Statement by National Low Income Housing Coalition President and CEO Diane Yentel—The Price of Tax Reform Must Not Be More Housing Poverty

WASHINGTON, DC - Comprehensive tax reform offers a once-in-a-generation opportunity to address one of the biggest barriers to economic success for families struggling to get by: the lack of decent, accessible and affordable homes for the lowest income people. Nationally, there are just 35 homes affordable and available to every 100 of the lowest income families. Due to chronic underfunding of critical affordable housing programs, just one in four low income households in need receives any assistance. The rest either live on the cusp of homelessness – most paying more than half of their income on rent – or they are one of the hundreds of thousands of people who have no homes at all.

Instead of seizing the opportunity tax reform presents to rebalance federal housing policy to end homelessness and housing poverty once and for all, House Republicans are working quickly to advance a tax bill that would: increase the severity of the affordable housing crisis by eliminating a critical resource for affordable housing development and preservation; siphon off savings from needed reforms to the mortgage interest deduction to pay for bigger tax breaks for corporations and wealthy households; and significantly increase the likelihood of severe cuts to the entire social safety net in the years ahead.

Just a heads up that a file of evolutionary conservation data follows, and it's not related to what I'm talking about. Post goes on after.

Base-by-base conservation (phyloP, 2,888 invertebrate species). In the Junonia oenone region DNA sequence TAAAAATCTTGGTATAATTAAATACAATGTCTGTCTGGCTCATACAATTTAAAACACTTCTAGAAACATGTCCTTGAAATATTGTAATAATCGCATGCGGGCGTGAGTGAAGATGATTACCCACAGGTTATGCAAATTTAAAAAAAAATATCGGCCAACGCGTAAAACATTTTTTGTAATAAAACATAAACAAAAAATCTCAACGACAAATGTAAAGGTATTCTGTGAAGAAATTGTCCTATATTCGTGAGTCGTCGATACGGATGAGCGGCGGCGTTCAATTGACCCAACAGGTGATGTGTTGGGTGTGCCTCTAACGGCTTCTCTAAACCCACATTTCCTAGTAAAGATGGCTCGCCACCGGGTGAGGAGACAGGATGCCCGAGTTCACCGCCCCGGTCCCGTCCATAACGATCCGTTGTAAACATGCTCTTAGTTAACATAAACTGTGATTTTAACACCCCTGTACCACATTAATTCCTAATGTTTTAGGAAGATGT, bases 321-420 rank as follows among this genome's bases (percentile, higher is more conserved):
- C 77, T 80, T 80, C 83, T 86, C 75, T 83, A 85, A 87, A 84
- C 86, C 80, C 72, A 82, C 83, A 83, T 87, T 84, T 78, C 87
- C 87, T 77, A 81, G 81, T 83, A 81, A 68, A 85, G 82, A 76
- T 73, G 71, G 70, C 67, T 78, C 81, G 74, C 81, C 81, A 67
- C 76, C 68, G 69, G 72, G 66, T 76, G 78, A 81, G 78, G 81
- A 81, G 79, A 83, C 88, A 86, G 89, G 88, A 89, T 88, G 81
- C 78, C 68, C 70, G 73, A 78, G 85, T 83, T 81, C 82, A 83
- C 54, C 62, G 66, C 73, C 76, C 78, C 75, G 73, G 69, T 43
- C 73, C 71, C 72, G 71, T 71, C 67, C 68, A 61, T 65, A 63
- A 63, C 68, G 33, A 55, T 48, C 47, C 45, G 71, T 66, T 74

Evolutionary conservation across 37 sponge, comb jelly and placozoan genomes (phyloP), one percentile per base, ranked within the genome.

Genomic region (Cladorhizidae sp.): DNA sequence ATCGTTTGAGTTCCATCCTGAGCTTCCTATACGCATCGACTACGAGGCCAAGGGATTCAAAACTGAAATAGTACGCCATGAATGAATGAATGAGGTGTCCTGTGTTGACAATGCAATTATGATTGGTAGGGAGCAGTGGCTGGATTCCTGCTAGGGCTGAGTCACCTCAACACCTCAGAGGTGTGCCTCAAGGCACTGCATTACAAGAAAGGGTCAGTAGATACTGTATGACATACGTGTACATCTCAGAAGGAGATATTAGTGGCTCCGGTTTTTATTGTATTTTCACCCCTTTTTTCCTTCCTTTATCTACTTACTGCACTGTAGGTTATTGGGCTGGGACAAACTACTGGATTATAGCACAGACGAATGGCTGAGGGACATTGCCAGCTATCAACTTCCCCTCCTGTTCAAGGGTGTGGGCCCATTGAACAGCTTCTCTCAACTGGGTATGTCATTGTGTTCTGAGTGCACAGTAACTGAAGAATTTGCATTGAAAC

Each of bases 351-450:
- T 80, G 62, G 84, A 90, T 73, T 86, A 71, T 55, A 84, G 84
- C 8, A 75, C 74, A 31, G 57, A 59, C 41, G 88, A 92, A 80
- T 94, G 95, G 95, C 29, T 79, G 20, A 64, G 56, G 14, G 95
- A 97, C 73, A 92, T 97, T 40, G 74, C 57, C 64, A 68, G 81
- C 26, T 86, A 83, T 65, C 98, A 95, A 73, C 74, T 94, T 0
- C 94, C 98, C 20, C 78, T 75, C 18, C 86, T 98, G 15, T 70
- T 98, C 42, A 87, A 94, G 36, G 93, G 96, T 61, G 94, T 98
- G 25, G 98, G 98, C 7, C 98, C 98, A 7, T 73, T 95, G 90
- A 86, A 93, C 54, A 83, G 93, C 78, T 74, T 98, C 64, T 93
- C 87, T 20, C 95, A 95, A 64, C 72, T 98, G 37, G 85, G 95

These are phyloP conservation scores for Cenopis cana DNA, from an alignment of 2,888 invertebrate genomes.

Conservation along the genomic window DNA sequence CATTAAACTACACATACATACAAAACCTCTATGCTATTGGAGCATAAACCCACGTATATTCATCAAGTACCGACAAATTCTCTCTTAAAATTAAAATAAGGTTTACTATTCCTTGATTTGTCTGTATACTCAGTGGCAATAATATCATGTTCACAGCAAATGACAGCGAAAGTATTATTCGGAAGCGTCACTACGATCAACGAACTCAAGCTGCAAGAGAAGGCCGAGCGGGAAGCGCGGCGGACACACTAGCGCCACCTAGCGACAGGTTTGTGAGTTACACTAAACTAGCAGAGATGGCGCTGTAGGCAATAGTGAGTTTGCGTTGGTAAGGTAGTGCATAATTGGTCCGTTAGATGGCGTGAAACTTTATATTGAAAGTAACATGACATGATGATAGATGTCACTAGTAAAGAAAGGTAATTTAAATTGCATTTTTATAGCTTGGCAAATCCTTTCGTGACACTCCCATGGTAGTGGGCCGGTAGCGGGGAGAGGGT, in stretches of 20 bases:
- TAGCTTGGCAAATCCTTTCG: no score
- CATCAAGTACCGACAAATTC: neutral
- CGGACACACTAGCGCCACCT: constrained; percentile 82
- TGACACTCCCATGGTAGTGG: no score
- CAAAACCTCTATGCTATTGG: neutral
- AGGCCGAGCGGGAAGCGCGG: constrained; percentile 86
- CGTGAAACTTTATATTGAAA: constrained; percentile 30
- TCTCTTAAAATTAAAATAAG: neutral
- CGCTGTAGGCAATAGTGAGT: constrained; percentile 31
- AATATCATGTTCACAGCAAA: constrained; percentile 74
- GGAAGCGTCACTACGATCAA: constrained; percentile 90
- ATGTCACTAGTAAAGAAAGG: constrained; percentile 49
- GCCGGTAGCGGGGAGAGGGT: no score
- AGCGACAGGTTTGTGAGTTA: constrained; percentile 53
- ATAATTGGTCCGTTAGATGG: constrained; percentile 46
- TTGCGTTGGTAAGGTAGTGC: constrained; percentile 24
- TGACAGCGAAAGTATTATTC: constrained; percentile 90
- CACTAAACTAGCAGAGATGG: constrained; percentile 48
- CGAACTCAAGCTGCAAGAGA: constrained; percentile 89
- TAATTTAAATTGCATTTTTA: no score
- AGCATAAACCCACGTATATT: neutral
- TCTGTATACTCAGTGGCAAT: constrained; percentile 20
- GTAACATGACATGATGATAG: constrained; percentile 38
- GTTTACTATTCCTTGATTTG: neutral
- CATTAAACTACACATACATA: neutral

This bill, taken altogether, is irresponsible and unacceptable. 

Increasing the Severity of the Affordable Housing Crisis

While the House Republican tax bill preserves the 9% Low Income Housing Tax Credit program (Housing Credit), it eliminates private activity bonds and the 4% credit, and fails to include any reforms to the Housing Credit to incentivize deeper targeting to make units affordable to the lowest income families.